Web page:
Donald Frederick Porteous

4 entries
  • " Sept 21 2010 Fern & family: I was saddened to hear of..."
  • "Very sad to hear of Don's demise.He was a person that..."
    - J.Michael Hartley
  • "Lee & Family: So sorry to read of Don's passing in the..."
    - Jo Bodard
  • "Dear Fern, Lee and Family, Please accept my sincere..."
    - Mary Lois Alford
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PORTEOUS, Donald Frederick August 6, 1918 August 24, 2010 Don passed away quietly at Oak Bay Lodge in Victoria. He will be lovingly remembered by Fern, his wife of 62 years, his children Lee, Neil, Laraine (Shedden), Janice (& Jack) and by his good friend and son-in-law Frank Shedden. He is survived by his brothers Bob and Stewart and his grandchildren Bonnie, Lindsay and Lee (& Fiona), as well as his great grandchildren Raine and Cleo. He is predeceased by brothers Duncan and Malcolm. Don was born in Pangman, Saskatchewan and grew up in Halbrite, playing hockey and baseball, and doing chores such as picking potato bugs for a nickel a bucket and hunting gophers. He followed his father into banking and remembered well the dust storms, locusts and bank closures during the days before WWII. He continued to play hockey (traveling with his teammates in horse drawn sleighs to games in neighbouring towns), baseball and softball in the various towns where he was stationed, and, with a friend, even built a tennis court so they could try that game. He was transferred to the Nelson, BC branch of the Imperial Bank where he worked until war broke out. He enlisted as soon as he could and became a pilot of amphibious planes deployed in England, Ireland and Nova Scotia to search for enemy submarines and protect convoys crossing the Atlantic, with the 422nd Squadron. When the war ended he returned to Nelson where he married and his children were born. In Nelson, he served on the Recreation Commission, the School Board and as an alderman for two terms. He worked with the elections office during a number of elections, eventually serving as Chief Returning Officer for the West Kootenays for two of them. His interests were varied and after he left the bank to create his own accounting business, he tried prospecting, mining, a paving company, a mobile home park, and a soft ice cream outlet, amongst other ventures. He loved television and had one of the first sold in Nelson. He bought one of the first colour TV sets when they became available, so that he could see "the blood on the saddle " during "Bonanza " episodes. He read three newspapers a day until a stroke in 2007 made that difficult but he still followed politics and sports and was willing to discuss either whenever an opportunity presented itself. He was an avid curler for many years and his crew was successful in each bonspiel until they would meet up with their nemesis, the "Stone Rink ". He was also an umpire for Little League and a member of the Nelson Tennis Club, eventually being made a Life Member. Although he would golf with Fern, tennis was his sport of choice and after moving to Victoria in 2000 he regularly played with "the gang " at Beacon Hill Park courts and with the "Racketeers " at Carnarvon Park. When he could no longer play, his tennis friends arranged special celebrations for his 90th, 91st and 92nd birthdays at "their " coffee shop, which he enjoyed immensely. He was a generous man with a good sense of humour and will be missed at the gatherings of friends and family that he enjoyed so much. The family would like to thank the staff at Oak Bay Lodge for the care and friendship they gave Don during his stay there and especially during his final illness. 602565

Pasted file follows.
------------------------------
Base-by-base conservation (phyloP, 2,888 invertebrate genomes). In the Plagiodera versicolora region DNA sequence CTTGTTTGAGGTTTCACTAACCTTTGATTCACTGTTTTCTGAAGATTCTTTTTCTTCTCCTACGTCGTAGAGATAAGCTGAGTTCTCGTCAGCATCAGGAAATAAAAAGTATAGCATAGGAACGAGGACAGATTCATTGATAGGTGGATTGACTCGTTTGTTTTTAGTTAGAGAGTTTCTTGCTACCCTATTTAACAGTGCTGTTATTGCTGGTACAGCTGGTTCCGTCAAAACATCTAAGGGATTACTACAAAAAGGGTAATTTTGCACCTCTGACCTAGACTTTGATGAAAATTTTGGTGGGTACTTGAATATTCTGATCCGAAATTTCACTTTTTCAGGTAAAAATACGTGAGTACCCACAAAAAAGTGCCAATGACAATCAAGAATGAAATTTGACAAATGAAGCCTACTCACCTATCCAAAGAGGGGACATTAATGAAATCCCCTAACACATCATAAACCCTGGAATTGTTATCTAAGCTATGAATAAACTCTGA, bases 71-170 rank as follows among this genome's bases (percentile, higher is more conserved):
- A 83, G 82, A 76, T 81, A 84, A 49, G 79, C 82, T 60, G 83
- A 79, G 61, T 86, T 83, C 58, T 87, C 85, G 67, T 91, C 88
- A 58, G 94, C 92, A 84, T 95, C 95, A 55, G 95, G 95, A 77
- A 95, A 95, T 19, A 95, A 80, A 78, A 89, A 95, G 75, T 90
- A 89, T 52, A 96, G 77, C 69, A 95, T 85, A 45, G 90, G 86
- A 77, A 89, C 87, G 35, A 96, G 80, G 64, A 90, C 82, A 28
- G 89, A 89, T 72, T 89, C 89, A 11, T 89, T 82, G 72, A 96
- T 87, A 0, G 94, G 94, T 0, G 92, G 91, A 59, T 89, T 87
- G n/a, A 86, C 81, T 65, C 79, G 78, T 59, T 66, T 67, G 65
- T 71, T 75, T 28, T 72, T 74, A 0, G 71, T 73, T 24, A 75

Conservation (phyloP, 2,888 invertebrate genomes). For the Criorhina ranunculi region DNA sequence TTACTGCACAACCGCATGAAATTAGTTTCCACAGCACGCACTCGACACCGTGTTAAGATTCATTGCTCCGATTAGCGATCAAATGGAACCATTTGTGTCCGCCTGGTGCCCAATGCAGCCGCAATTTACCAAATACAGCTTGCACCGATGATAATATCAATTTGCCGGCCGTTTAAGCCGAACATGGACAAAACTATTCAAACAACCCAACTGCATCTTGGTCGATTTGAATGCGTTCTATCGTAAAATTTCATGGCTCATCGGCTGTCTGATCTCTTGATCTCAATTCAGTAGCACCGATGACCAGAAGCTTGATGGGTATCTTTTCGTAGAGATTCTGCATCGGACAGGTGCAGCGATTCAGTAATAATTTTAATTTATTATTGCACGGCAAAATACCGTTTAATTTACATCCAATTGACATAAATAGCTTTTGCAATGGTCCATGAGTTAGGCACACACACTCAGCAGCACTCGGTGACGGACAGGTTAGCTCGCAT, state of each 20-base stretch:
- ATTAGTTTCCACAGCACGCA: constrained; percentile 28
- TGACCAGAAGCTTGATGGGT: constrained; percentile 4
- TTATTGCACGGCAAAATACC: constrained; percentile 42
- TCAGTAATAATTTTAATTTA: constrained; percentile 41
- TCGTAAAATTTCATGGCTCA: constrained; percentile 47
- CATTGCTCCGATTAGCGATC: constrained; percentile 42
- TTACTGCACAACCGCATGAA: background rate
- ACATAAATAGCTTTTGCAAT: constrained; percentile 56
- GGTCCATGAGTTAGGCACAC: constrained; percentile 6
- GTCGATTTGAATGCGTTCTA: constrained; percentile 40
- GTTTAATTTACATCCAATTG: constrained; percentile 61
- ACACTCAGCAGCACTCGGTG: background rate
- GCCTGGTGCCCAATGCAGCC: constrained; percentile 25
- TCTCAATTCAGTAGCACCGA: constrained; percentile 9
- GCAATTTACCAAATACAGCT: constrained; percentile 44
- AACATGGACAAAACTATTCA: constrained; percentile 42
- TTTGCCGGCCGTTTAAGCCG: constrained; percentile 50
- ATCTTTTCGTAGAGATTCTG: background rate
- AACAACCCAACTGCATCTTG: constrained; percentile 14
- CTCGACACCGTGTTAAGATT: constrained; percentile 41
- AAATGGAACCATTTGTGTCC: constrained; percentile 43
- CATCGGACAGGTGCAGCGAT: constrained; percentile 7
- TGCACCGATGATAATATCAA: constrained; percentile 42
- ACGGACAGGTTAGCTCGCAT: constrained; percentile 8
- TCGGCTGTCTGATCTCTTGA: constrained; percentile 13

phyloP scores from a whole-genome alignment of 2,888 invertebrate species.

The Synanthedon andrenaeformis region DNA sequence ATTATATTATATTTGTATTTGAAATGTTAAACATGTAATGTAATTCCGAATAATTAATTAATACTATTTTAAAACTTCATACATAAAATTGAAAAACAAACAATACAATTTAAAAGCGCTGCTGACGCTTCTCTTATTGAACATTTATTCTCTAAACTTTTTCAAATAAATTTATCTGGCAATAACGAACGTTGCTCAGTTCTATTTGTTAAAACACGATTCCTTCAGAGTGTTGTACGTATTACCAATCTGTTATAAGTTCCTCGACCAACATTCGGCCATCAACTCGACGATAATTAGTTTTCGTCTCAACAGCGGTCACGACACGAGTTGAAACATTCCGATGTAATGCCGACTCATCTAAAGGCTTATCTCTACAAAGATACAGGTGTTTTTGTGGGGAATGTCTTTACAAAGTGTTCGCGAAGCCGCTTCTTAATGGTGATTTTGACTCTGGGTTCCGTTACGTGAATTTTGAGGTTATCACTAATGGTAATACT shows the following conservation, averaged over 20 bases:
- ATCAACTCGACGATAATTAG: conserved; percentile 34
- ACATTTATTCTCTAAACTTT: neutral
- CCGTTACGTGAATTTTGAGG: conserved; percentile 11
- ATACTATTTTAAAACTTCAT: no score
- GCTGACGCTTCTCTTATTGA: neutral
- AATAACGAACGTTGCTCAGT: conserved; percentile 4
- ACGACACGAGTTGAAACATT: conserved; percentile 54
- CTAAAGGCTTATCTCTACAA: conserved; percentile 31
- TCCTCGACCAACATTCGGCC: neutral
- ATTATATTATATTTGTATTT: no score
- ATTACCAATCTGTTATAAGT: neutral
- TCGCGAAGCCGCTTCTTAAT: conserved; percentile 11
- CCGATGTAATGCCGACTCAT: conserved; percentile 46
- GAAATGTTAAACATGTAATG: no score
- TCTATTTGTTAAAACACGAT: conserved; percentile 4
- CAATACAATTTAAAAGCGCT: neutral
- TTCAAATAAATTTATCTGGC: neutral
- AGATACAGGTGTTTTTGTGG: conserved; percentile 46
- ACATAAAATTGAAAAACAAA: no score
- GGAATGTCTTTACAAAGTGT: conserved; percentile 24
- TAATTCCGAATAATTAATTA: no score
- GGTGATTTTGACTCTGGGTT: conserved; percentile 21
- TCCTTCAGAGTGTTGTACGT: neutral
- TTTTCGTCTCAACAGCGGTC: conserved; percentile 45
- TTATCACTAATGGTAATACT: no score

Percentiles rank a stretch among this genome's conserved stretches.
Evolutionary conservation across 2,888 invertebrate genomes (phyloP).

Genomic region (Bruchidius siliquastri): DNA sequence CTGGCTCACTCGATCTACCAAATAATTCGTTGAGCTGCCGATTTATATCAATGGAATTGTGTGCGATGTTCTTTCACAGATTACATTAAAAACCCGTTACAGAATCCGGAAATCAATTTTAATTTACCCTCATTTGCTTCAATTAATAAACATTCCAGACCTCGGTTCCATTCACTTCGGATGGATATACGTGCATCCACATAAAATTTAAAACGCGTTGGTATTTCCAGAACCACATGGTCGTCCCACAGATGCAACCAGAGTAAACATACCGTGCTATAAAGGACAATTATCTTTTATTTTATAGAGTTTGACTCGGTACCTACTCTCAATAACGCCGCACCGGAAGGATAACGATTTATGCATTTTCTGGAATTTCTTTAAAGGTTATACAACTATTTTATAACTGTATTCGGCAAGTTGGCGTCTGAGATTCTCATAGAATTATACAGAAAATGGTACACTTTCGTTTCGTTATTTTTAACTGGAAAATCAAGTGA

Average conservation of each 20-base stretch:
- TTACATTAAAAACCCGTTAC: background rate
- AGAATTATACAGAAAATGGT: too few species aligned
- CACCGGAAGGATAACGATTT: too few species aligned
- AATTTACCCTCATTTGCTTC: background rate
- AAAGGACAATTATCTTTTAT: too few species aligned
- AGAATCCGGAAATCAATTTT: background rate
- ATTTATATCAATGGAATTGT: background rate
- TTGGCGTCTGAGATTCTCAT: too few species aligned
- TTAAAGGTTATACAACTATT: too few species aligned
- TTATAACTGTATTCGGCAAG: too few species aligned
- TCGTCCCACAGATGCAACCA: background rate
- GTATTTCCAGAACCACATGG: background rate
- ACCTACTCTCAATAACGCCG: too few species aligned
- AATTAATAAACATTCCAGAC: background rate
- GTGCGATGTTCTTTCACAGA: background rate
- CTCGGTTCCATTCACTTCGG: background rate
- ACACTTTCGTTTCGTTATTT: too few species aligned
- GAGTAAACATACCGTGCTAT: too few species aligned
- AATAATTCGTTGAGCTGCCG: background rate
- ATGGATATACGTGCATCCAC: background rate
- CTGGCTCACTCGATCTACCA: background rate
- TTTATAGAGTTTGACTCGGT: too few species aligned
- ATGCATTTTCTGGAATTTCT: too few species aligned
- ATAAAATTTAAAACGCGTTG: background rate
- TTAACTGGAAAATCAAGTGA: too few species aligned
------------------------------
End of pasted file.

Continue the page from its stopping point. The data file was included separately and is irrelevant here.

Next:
Published in The Times Colonist on Sept. 4, 2010
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